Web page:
Prudence Seleme joined Sanlam for the opportunities and mentorship the Sanlam Graduate Programme presented, “The beginning of your career can be quite overwhelming. Receiving mentorship and coaching at a personal and professional level helped to bridge the gap and created a safe space to explore what I wanted in future roles.”
Since starting at Sanlam through the Graduate Programme in 2015, Seleme has moved from Business Analyst to Systems Analyst in Sanlam Personal Finance. She is a member of the Sanlam Personal Finance IT’s Women in IT network. This network aims to empower, support and mentor women in IT roles. She is also the co-chairperson of the Sanlam Personal Finance IT Corporate Social Investment team, which focuses on giving back to society.
Seleme was part of the Business System Analyst Capability program which fast-tracks IT employees. She says it was a stepping stone for her career.
“We need more leadership programmes that are focused on women in order to develop more female leaders. Mentorship is important, plus a clear path that plots out how we progress. It’s about identifying and nurturing talent at an early stage. As the younger generation, if such opportunities are created in South Africa, then it will create more optimism for the youth. I am passionate about engaging with people, therefore, I see myself in project management in the next five years. “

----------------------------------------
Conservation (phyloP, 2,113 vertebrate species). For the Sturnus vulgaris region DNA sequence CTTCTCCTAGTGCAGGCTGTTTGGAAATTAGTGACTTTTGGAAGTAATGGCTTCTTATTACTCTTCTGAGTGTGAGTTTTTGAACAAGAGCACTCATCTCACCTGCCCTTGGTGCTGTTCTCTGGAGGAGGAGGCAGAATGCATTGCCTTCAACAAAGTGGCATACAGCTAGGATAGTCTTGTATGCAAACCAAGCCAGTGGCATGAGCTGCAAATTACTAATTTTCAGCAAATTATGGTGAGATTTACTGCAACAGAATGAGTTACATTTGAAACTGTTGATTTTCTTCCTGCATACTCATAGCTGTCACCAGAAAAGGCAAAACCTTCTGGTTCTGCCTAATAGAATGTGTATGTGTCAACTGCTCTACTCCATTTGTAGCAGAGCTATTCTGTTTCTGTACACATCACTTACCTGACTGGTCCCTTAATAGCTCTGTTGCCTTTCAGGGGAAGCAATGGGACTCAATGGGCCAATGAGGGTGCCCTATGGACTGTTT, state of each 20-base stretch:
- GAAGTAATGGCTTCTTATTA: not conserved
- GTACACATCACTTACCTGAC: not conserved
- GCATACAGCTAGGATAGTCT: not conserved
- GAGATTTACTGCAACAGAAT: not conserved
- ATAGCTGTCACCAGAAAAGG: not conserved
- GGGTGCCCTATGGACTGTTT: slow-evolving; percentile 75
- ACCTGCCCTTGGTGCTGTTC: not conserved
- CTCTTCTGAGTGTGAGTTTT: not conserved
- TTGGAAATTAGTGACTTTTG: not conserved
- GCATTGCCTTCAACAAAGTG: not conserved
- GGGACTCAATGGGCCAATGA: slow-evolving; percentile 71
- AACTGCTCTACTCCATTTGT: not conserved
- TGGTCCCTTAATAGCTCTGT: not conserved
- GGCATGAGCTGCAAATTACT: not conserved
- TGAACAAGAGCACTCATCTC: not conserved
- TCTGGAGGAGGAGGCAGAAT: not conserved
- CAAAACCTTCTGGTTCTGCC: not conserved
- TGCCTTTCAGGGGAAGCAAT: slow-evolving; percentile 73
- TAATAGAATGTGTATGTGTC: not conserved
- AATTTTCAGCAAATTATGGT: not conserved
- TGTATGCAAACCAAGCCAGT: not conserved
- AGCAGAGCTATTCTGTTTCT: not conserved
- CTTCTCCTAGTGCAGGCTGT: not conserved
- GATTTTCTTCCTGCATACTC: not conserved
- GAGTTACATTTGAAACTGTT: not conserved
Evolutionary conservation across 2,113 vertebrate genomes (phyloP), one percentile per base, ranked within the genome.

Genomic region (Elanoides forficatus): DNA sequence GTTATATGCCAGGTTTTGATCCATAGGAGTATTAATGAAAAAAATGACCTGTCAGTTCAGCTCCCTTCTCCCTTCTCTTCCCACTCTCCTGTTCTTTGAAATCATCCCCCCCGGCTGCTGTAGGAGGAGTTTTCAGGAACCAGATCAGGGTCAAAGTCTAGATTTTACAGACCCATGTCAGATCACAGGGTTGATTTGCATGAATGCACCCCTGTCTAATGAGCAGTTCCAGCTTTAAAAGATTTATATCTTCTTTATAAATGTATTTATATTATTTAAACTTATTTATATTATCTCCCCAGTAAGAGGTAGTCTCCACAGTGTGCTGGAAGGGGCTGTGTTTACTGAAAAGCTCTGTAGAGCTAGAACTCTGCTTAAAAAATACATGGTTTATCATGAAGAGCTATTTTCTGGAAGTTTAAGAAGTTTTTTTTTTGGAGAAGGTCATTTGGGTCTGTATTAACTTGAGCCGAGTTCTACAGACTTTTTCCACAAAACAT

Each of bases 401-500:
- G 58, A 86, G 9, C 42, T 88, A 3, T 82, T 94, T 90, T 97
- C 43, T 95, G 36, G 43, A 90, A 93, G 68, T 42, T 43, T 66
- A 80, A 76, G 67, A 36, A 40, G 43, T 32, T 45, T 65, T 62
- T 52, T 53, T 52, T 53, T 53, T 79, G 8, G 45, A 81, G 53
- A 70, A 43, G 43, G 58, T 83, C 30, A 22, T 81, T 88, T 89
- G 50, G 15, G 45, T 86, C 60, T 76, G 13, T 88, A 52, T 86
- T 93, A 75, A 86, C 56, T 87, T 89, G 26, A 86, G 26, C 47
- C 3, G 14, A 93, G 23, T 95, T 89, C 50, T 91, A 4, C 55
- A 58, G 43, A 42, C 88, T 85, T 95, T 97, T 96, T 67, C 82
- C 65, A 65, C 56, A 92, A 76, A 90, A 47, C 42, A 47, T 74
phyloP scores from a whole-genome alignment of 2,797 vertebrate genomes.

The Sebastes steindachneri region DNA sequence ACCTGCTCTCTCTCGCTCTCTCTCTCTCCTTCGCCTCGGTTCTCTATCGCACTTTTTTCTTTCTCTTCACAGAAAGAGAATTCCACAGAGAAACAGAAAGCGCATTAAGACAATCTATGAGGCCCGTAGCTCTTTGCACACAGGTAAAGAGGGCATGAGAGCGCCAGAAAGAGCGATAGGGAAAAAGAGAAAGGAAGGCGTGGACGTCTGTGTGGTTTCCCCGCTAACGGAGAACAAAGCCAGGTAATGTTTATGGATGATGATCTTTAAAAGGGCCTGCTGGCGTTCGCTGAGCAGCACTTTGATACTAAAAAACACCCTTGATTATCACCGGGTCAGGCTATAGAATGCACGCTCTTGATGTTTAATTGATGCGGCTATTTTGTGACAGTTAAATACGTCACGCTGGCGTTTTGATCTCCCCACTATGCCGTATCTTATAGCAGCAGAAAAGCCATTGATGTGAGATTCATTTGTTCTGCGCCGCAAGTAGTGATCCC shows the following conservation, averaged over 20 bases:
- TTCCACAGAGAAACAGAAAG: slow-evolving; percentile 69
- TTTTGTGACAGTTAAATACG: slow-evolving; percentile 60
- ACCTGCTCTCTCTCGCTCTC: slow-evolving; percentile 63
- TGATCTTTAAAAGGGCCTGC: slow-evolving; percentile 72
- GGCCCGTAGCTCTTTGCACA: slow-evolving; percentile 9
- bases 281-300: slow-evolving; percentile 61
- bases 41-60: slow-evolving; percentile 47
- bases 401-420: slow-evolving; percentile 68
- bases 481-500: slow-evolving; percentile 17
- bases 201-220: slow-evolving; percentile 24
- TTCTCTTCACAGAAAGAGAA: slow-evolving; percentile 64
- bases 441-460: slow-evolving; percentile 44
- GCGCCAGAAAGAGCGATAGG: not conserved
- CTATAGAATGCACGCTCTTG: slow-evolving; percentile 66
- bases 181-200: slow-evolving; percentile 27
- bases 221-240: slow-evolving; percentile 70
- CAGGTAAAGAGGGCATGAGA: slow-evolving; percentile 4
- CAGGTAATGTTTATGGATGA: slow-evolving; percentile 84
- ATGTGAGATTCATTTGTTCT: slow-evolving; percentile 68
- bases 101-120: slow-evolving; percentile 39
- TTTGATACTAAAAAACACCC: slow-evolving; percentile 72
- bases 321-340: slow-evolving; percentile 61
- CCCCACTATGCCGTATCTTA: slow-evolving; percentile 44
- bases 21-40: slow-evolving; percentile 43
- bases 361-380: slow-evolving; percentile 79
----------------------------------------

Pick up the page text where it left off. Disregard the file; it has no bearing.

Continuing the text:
Additionally, Seleme believes that women should not be afraid, “We need to step out of our comfort zones. We need to want to learn. When an opportunity arises to be challenged, let us embrace it and go with it.”
As a new mom, Jana Lamprecht says her team has been extremely empathetic and understanding, which has made all the difference, “I think this is reflective of how the workplace in general has become more female-friendly, with a focus on transformation and the creation of an environment that’s more accommodating to women.”
While there’s more to be done, Lamprecht believes there’s an encouraging pipeline of exceptional women working their way through the ranks, “It takes a while for the turnaround to be seen, especially in the actuarial space I’m in, but there are many diverse young actuaries entering the profession. And a lot of this is due to investment and support from companies like Sanlam.”
Lamprecht joined Sanlam in 2013, following two years at a short-term insurance consulting company. She’s been with the group for five years and counting and says she won’t be leaving any time soon, “It’s a company which really invests in its people. I’ve been exposed to many opportunities for development. I was placed in a mentorship programme from the day I started at Sanlam and received individualised coaching as part of a Future Leaders Development Programme last year. I experience Sanlam to be an investor in its people to ensure each individual maximises their potential for growth.”